15. CHAPTER X The Deal—II
    (pp. 112-129)

    A few days after the official opening of Shakertown, Earl Wallace received a memo from the maintenance department. Headed, portentously, PRIORITIES , this document contained a list of tasks to be performed, “broken down into categories and arranged in the order of their importance.”


    1. Distribute and lay sod when cut from garden plots.

    2. Clean up, grade and seed around north end of East Family House.


    1. Complete installation of blinds on Trustees’ Office.

    1. Prepare 1st floor of Farm Deacon’s Shop for snack bar.

    2. Trash Yard back of Trustees’ Office.

    2. Linen Room shelving.


  16. CHAPTER XI “The Instruction of the Public”
    (pp. 130-142)

    In 1965 Earl Wallace received an invitation to join some sixty other American leaders in politics, business, the professions, and the academic world at an American Assembly session titled “The Courts, the Public, and the Law Explosion.” Established at Columbia University in 1950 by Dwight Eisenhower, then the university’s president, the American Assembly was, and remains, a remarkable phenomenon, with its continuing nonpartisan conferences on public issues—usually two a year—at Arden House, the former family home of Averell Harriman on the edge of the Catskills fifty miles northwest of New York City.

    Though deliberations at Arden House, with...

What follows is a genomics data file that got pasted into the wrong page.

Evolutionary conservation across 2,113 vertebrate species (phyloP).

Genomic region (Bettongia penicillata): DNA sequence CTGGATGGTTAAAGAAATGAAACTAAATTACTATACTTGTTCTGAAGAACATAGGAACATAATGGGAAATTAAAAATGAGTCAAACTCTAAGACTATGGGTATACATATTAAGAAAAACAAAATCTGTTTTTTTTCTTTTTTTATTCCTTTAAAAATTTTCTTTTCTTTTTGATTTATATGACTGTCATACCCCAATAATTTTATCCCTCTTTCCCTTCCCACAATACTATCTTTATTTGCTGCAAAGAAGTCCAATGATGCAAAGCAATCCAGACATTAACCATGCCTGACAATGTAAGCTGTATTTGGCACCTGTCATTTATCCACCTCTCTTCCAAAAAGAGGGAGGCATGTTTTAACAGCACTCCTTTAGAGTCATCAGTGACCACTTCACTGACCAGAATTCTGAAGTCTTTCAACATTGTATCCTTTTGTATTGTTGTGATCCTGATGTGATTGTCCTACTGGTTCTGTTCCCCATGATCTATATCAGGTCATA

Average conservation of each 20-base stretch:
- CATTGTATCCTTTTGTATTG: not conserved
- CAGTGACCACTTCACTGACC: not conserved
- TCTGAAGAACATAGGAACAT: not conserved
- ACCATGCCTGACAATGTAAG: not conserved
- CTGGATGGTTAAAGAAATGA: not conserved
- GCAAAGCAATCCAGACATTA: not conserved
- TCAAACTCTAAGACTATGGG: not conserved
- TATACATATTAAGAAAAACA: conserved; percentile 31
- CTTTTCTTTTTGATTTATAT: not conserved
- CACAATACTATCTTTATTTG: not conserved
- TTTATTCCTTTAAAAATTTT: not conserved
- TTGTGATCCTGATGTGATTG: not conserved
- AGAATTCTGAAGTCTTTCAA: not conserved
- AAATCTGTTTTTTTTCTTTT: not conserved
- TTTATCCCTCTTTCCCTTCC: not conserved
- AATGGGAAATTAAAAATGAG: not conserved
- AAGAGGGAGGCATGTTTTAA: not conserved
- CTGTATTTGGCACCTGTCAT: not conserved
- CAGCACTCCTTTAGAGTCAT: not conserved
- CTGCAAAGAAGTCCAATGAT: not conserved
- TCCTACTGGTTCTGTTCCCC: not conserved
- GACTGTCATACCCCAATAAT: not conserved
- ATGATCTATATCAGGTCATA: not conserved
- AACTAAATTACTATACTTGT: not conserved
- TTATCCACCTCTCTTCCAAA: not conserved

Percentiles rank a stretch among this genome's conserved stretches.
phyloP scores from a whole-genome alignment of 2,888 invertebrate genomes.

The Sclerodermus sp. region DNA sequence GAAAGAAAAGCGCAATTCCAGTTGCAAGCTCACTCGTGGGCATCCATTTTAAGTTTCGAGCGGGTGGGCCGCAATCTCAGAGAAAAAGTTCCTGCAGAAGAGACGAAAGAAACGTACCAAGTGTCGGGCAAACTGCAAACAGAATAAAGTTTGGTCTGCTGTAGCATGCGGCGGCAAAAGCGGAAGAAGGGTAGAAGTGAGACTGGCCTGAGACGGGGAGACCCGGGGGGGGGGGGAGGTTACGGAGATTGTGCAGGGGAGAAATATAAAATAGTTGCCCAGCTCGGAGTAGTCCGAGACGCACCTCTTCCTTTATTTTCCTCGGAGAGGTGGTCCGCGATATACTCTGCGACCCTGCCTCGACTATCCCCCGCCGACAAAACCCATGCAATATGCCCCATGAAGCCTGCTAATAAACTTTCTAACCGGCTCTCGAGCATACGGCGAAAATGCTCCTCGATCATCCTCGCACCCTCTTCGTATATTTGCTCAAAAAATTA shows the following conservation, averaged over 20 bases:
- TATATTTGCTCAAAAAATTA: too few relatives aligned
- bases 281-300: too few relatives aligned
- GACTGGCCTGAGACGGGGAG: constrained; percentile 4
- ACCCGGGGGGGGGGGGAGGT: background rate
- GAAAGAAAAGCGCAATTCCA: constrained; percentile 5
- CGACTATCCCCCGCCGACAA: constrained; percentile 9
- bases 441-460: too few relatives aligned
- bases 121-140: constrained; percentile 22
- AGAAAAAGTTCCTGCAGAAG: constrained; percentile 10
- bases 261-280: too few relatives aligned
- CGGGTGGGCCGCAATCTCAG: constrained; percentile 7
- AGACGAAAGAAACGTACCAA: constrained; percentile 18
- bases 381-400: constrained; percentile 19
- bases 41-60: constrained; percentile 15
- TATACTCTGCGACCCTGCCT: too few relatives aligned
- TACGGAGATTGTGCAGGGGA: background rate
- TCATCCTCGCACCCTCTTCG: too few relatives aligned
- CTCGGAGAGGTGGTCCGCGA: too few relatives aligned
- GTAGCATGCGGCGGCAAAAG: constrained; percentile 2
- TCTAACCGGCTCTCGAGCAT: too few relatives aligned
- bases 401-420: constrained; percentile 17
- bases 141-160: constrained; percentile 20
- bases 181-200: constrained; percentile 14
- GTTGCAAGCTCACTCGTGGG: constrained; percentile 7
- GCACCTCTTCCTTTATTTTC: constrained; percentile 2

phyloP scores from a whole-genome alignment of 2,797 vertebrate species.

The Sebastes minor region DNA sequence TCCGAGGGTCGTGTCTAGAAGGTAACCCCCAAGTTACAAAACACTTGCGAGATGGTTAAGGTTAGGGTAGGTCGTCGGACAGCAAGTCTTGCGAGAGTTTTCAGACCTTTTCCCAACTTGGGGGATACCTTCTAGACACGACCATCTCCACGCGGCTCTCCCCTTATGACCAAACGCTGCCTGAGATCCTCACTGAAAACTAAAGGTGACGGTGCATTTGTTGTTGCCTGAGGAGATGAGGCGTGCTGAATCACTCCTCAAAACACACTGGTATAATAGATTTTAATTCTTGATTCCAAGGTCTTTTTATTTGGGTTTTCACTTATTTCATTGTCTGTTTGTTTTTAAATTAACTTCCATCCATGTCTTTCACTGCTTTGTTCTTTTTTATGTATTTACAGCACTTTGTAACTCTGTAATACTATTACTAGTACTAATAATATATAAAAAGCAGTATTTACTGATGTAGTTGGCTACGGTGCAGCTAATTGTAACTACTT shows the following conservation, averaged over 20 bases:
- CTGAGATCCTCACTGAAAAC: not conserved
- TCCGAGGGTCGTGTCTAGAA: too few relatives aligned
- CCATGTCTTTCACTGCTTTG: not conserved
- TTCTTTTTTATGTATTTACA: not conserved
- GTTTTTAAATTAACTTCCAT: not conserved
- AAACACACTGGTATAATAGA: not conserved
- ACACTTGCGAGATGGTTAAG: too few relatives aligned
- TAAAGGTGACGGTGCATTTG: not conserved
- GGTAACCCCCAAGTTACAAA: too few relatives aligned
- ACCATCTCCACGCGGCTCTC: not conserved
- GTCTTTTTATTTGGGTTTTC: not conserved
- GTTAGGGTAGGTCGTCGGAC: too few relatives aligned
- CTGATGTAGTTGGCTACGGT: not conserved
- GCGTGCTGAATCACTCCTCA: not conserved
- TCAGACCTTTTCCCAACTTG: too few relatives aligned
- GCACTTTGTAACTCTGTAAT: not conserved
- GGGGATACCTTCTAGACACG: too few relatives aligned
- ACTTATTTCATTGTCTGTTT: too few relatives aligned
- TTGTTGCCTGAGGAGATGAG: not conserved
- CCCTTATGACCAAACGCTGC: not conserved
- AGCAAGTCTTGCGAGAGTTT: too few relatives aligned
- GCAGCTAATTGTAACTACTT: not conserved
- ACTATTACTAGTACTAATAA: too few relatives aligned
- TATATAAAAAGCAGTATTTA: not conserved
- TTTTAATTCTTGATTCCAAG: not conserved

17. CHAPTER XII The Restoration Restored
    (pp. 143-151)

    Despite his advanced age, Earl Wallace had continued his uninterrupted close supervision of the Pleasant Hill operation until the weekend he died. Just a few days earlier—proving that he did not always insist on adding property to the Shakertown holdings—he had closed his last deal, which involved the sale of 1,431 acres of farmland (given in the 1970s by Pansy Poe) and added $1 million to the village endowment, doubling it. Without Wallace, said Wilson Wyatt, “Shakertown wouldn’t exist.” “He was Shakertown,” added Philip Davidson. “Everybody understood that.”

    But, in fact, everybody did not understand it. The dissenters...

  18. CHAPTER XIII Pleasant Hill Frescoes
    (pp. 152-155)

    We want you to take in everything,” says the interpreter in the full-skirted costume, urging us to attend the session of Shaker song and then the discussion of theology before returning to the Centre Family House for the tour. “The architecture and the furnishings are interesting, and the way they lived is interesting, too.”

    Although we appreciate her friendly suggestions, we decide to poke in elsewhere and see what goes on in the various demonstration areas before coming back in an hour. . . .

    We walk over to the East Family Wash House, where we see the original “arches”...

  19. AFTERWORD: A Note on Jim Thomas’s Service
    (pp. 156-158)
    Al Smith

    Soon after Earl Wallace’s death in 1990, his successor as chairman of the Shakertown board, W. T. Young, told friends that he liked Jim Thomas’s ideas about what needed to be done next. Young also said he trusted Thomas’s administrative skills, which he thought had been underutilized by Wallace. Then, leaving the hands-on management of Shakertown to Thomas, as chief executive officer, Bill Young enlisted additional trustees to back a new endowment campaign that brought in more than $5.5 million.

    Just as Wallace had attracted generous financial gifts from prominent women, Bill Young, who also had the social graces, began...

  20. Sources and Background
    (pp. 159-162)
  21. Index
    (pp. 163-172)